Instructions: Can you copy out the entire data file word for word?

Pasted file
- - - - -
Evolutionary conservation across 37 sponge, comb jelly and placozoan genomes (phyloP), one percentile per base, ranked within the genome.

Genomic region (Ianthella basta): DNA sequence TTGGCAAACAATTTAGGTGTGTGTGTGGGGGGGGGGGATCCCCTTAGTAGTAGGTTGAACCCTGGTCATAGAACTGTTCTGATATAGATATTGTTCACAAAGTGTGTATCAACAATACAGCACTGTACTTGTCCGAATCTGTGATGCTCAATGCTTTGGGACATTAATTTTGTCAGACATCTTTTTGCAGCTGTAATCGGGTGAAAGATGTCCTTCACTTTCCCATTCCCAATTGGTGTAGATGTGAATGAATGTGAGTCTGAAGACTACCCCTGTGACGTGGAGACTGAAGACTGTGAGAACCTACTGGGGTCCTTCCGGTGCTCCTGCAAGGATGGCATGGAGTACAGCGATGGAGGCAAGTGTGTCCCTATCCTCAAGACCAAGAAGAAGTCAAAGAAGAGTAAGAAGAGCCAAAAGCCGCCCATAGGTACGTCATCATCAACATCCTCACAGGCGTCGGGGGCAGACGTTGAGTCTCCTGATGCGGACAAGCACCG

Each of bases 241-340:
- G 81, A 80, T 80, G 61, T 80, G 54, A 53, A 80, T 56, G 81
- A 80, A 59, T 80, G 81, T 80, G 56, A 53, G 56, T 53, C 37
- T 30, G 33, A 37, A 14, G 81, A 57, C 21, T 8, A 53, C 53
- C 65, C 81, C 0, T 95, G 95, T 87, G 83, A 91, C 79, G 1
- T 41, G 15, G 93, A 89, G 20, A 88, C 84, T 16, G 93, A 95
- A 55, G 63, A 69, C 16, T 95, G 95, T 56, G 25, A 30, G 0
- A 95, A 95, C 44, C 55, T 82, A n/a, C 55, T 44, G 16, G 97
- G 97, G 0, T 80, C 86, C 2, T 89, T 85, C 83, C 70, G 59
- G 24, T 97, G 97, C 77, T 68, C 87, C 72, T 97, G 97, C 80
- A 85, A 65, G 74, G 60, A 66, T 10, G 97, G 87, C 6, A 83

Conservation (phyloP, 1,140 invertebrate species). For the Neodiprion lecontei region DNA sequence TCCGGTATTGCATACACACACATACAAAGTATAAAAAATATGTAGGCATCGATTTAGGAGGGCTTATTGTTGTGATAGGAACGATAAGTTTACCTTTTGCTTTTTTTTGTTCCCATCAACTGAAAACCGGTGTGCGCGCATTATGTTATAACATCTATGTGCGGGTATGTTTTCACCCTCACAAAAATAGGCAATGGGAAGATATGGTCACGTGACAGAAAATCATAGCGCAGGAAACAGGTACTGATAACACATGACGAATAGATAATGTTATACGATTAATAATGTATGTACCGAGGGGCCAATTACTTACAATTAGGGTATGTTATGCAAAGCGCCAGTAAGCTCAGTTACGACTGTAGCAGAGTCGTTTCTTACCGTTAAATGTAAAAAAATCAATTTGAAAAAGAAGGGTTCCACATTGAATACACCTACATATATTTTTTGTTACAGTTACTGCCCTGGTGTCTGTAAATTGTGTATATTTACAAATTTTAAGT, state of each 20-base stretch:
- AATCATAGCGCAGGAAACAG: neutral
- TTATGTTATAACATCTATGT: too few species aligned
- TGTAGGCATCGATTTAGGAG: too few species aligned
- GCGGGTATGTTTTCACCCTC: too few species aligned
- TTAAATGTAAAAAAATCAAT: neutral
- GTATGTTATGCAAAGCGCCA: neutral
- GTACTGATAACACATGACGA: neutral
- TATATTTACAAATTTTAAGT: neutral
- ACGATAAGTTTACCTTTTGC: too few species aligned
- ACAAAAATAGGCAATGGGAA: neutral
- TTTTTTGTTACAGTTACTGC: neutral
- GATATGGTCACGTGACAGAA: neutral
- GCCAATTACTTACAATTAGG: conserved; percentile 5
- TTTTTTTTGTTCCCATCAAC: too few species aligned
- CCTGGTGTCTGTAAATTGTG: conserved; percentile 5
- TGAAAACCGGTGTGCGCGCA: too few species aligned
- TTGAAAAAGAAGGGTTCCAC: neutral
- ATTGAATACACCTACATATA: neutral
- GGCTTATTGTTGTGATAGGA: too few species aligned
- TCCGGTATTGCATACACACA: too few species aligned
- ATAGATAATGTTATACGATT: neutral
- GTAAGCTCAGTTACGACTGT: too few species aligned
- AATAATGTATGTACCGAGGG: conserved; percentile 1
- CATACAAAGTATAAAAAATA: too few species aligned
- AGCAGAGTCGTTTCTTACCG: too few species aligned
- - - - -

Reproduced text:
Evolutionary conservation across 37 sponge, comb jelly and placozoan genomes (phyloP), one percentile per base, ranked within the genome.

Genomic region (Ianthella basta): DNA sequence TTGGCAAACAATTTAGGTGTGTGTGTGGGGGGGGGGGATCCCCTTAGTAGTAGGTTGAACCCTGGTCATAGAACTGTTCTGATATAGATATTGTTCACAAAGTGTGTATCAACAATACAGCACTGTACTTGTCCGAATCTGTGATGCTCAATGCTTTGGGACATTAATTTTGTCAGACATCTTTTTGCAGCTGTAATCGGGTGAAAGATGTCCTTCACTTTCCCATTCCCAATTGGTGTAGATGTGAATGAATGTGAGTCTGAAGACTACCCCTGTGACGTGGAGACTGAAGACTGTGAGAACCTACTGGGGTCCTTCCGGTGCTCCTGCAAGGATGGCATGGAGTACAGCGATGGAGGCAAGTGTGTCCCTATCCTCAAGACCAAGAAGAAGTCAAAGAAGAGTAAGAAGAGCCAAAAGCCGCCCATAGGTACGTCATCATCAACATCCTCACAGGCGTCGGGGGCAGACGTTGAGTCTCCTGATGCGGACAAGCACCG

Each of bases 241-340:
- G 81, A 80, T 80, G 61, T 80, G 54, A 53, A 80, T 56, G 81
- A 80, A 59, T 80, G 81, T 80, G 56, A 53, G 56, T 53, C 37
- T 30, G 33, A 37, A 14, G 81, A 57, C 21, T 8, A 53, C 53
- C 65, C 81, C 0, T 95, G 95, T 87, G 83, A 91, C 79, G 1
- T 41, G 15, G 93, A 89, G 20, A 88, C 84, T 16, G 93, A 95
- A 55, G 63, A 69, C 16, T 95, G 95, T 56, G 25, A 30, G 0
- A 95, A 95, C 44, C 55, T 82, A n/a, C 55, T 44, G 16, G 97
- G 97, G 0, T 80, C 86, C 2, T 89, T 85, C 83, C 70, G 59
- G 24, T 97, G 97, C 77, T 68, C 87, C 72, T 97, G 97, C 80
- A 85, A 65, G 74, G 60, A 66, T 10, G 97, G 87, C 6, A 83

Conservation (phyloP, 1,140 invertebrate species). For the Neodiprion lecontei region DNA sequence TCCGGTATTGCATACACACACATACAAAGTATAAAAAATATGTAGGCATCGATTTAGGAGGGCTTATTGTTGTGATAGGAACGATAAGTTTACCTTTTGCTTTTTTTTGTTCCCATCAACTGAAAACCGGTGTGCGCGCATTATGTTATAACATCTATGTGCGGGTATGTTTTCACCCTCACAAAAATAGGCAATGGGAAGATATGGTCACGTGACAGAAAATCATAGCGCAGGAAACAGGTACTGATAACACATGACGAATAGATAATGTTATACGATTAATAATGTATGTACCGAGGGGCCAATTACTTACAATTAGGGTATGTTATGCAAAGCGCCAGTAAGCTCAGTTACGACTGTAGCAGAGTCGTTTCTTACCGTTAAATGTAAAAAAATCAATTTGAAAAAGAAGGGTTCCACATTGAATACACCTACATATATTTTTTGTTACAGTTACTGCCCTGGTGTCTGTAAATTGTGTATATTTACAAATTTTAAGT, state of each 20-base stretch:
- AATCATAGCGCAGGAAACAG: neutral
- TTATGTTATAACATCTATGT: too few species aligned
- TGTAGGCATCGATTTAGGAG: too few species aligned
- GCGGGTATGTTTTCACCCTC: too few species aligned
- TTAAATGTAAAAAAATCAAT: neutral
- GTATGTTATGCAAAGCGCCA: neutral
- GTACTGATAACACATGACGA: neutral
- TATATTTACAAATTTTAAGT: neutral
- ACGATAAGTTTACCTTTTGC: too few species aligned
- ACAAAAATAGGCAATGGGAA: neutral
- TTTTTTGTTACAGTTACTGC: neutral
- GATATGGTCACGTGACAGAA: neutral
- GCCAATTACTTACAATTAGG: conserved; percentile 5
- TTTTTTTTGTTCCCATCAAC: too few species aligned
- CCTGGTGTCTGTAAATTGTG: conserved; percentile 5
- TGAAAACCGGTGTGCGCGCA: too few species aligned
- TTGAAAAAGAAGGGTTCCAC: neutral
- ATTGAATACACCTACATATA: neutral
- GGCTTATTGTTGTGATAGGA: too few species aligned
- TCCGGTATTGCATACACACA: too few species aligned
- ATAGATAATGTTATACGATT: neutral
- GTAAGCTCAGTTACGACTGT: too few species aligned
- AATAATGTATGTACCGAGGG: conserved; percentile 1
- CATACAAAGTATAAAAAATA: too few species aligned
- AGCAGAGTCGTTTCTTACCG: too few species aligned